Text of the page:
Lastly, instead of having the newspapers as your focus, consider using them to supplement other materials.  If you haven’t looked at the Montana Sedition Project, you should. It documents the 79 Montanans convicted of sedition in 1918-19. Consider having your students conduct a simulation. Assign a different person to pairs of students (one to argue for convicting the person and the other to argue against).  Have them use the newspapers both to find out generally what was considered sedition and how it was discussed and to see if they can find information specifically about their person.  I did a quick search for the individuals listed on the Sedition Project’s “Selected Profiles” page and I found all but one of them (Janet Smith) in Montana Newspapers (which seemed to have better results than Chronicling America, but I recommend students checking both).  I found the coverage of Ben Kahn particularly compelling.  Compare how they describe what he said over these three articles.

Newspapers can be a fabulous resource for you and your students so I hoped I sparked some inspiration for how you can incorporate them into your classroom.  When you do, please let us know what you did and how it worked out.


Monday, November 28, 2016

Teaching Indian Literature and/or Literature about Indians

Should we teach fictional books about Indians by non-Indian authors?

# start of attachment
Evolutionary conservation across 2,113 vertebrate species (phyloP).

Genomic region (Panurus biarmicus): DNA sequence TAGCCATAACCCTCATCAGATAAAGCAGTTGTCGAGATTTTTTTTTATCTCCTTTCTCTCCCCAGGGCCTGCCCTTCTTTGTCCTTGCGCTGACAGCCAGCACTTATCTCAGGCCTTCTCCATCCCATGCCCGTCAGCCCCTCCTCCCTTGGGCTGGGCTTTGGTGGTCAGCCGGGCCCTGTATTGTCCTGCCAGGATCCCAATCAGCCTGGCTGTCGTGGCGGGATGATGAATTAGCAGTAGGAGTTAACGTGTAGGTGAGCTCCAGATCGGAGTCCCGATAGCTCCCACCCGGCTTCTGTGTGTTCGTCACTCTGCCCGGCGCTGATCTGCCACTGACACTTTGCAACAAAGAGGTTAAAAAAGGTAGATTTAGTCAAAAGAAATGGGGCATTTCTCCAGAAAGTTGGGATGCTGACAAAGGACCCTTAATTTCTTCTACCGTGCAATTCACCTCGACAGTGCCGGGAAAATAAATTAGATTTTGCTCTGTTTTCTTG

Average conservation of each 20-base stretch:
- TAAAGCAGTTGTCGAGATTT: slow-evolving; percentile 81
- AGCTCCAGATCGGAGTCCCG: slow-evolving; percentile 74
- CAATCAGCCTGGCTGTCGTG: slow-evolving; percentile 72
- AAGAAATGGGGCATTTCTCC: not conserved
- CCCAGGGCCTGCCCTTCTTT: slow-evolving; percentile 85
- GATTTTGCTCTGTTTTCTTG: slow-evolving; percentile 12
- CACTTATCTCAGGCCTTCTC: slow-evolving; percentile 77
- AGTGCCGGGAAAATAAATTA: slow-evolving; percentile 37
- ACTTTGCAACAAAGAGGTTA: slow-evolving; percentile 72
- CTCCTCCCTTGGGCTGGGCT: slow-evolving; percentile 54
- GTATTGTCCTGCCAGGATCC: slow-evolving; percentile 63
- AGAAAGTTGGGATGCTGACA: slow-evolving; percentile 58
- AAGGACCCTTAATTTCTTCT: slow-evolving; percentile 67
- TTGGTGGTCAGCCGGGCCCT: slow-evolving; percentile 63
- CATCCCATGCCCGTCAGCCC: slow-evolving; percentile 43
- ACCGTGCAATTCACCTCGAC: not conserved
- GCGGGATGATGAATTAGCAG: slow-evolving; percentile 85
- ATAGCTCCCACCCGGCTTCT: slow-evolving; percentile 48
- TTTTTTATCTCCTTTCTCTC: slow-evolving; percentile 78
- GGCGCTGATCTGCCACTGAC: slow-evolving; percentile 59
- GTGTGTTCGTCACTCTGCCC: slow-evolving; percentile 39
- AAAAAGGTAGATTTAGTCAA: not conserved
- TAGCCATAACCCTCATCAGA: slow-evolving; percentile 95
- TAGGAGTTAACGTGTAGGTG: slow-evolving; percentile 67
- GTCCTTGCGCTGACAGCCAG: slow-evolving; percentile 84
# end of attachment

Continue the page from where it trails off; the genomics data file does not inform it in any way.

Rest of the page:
I believe that non-Indians can successfully write and teach about Indian history and culture. For example, there are many non-Indian historians I admire who specialize in Indian history (Frederick Hoxie comes to mind.) I know less about literature, but I'm sure there are non-Indian fiction writers who do a good job portraying tribal life. But I do think (in every case, but especially when we're talking about fictional representations) that it is important to find out what the people being represented have to say about those representations.

I would never tell you what you should or shouldn't use in your classrooms, but I do encourage you to do your research. For example, if you are considering teaching Naya Nuki, or Knots on a Counting Rope (two popular titles), you may want to read the following critiques before you make your decision:
You might not agree with these critics. Even other Indian literary critics may not agree with them. (As we know from EU2, "There is no generic American Indian," and that means there will be diverse opinions about all sorts of things, including literature.)